Like other constellations of the astrological zodiac, Capricorn was first catalogued by the Greek astronomer Ptolemy in the 2nd century.
The planet Neptune was discovered in the constellation Capricornus, near Deneb Algedi, the brightest star in the tail of the goat, on September 23, 1846.
This perhaps explains or illustrates a strong astral and psychic mythic connection between Capricorn and Pisces the Fishes.
History and Mythology
Though Capricornus is the second faintest constellation in the sky after Cancer, its imagery is very ancient indeed, associated with myths that go back to the 21st century BC and several of which centre on various sun gods nursed by a she-goat.
All myths of astrology have their roots in Earth’s seasons. Goats, and their relatives, ibex, were depicted in Ice Age paintings, and later immortalized in myth as Capricorn.
Male ibex started fighting and mating during early winter, December and January, coinciding with the later days ascribed to Capricorn. In the early Bronze Age, Capricornus marked the winter solstice and, in modern astrology, as distinct from astronomy, Capricorn’s rule still begins on the first day of winter. The constellation itself is actually overhead nowadays during Aquarius, due to the wobble of the Earth, an effect known as precession, but the sun sign named after Capricornus retains the dates accorded to it by Ptolemy.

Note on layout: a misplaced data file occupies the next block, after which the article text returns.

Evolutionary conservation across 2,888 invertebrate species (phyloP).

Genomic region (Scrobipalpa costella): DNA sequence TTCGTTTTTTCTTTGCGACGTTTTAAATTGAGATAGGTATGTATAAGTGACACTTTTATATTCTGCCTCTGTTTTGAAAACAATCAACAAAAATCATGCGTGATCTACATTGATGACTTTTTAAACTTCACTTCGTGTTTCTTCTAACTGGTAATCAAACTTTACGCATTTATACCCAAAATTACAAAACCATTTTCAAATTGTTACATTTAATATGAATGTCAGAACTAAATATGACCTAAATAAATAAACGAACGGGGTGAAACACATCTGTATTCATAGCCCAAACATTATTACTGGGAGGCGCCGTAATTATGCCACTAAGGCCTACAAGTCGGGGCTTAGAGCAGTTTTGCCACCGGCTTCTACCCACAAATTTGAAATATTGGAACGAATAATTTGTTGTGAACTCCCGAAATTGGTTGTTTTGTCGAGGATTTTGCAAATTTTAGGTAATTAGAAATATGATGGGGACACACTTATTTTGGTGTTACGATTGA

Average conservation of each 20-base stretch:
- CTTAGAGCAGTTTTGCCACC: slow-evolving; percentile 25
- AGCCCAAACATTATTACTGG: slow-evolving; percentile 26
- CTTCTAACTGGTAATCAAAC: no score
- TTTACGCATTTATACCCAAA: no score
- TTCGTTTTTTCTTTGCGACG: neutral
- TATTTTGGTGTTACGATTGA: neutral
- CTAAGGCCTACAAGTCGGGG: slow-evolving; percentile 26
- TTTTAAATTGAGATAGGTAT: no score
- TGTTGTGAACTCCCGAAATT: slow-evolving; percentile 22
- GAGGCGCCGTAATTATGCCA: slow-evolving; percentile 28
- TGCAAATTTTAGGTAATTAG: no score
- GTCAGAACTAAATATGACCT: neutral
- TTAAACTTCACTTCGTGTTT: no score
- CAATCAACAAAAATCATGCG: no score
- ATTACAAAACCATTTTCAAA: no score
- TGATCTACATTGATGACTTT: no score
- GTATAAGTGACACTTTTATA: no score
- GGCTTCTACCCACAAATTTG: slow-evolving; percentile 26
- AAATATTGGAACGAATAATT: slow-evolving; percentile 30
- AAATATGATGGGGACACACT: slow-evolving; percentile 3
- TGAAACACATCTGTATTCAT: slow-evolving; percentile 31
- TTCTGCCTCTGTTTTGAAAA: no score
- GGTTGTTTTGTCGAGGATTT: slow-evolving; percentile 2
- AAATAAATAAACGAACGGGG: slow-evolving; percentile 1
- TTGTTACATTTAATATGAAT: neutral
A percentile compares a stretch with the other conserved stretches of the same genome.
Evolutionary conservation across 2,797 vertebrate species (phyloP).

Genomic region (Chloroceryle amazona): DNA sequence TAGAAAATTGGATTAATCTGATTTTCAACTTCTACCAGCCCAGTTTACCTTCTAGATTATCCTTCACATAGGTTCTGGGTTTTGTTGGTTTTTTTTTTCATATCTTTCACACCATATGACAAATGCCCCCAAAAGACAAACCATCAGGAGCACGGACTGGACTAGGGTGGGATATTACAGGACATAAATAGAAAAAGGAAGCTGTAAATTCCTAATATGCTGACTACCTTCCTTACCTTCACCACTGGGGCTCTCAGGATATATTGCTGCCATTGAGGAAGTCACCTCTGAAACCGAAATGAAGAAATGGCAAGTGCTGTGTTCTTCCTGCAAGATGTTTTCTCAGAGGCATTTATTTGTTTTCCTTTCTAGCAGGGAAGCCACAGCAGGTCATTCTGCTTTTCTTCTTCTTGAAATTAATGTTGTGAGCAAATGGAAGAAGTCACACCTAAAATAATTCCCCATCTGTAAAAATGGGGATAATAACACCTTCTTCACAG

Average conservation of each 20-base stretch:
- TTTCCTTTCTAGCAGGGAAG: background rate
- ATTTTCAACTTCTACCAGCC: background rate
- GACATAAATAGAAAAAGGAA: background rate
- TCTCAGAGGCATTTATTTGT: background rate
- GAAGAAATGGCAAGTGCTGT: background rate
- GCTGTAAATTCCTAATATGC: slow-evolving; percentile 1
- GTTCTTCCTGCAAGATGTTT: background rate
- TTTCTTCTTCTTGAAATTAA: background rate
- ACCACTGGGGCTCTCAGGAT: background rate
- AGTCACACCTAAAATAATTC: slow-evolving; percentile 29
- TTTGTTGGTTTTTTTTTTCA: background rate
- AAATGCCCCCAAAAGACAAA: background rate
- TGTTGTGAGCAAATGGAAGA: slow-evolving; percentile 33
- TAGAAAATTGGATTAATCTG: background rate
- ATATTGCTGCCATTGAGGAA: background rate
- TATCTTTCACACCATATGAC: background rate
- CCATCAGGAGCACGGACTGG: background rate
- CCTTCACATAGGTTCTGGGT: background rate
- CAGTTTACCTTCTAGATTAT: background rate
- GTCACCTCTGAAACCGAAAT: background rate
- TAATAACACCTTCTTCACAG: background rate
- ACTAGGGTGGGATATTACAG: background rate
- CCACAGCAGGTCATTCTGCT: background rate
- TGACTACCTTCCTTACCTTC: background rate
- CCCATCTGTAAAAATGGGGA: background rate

Before 1000 BC the Sumerians knew Capricorn as the goat-fish, or SUHUR-MASH-HA, but the constellation is nowadays more widely associated with two mythical creatures from Greek legends: the deity Pan, and the she-goat Amalthea who suckled baby Zeus, although these legends were based on far more ancient stories involving kindly she-goats and baby sun deities.
The forest deity Pan has the legs and horns of a goat, like Krotos, his son, who was a great archer and devotee of the Muses, and is identified with the neighbouring constellation Sagittarius.
Pan, so the legend said, was placed in the sky by Zeus in gratitude after he came to the rescue of other gods during a time the Olympian gods sought refuge in Egypt following their epic battle with the Titans, when the monster Typhon, son of the Titan Tartarus and Earth, sought revenge.
Typhon was a fearsome fire-breathing creature, higher than mountains and with dragons’ heads instead of fingers. The Olympian gods sought to escape his vengeance by adopting various disguises: Zeus, a ram – Hera, a white cow, Bacchus (another version of the myth suggests Pan) a goat.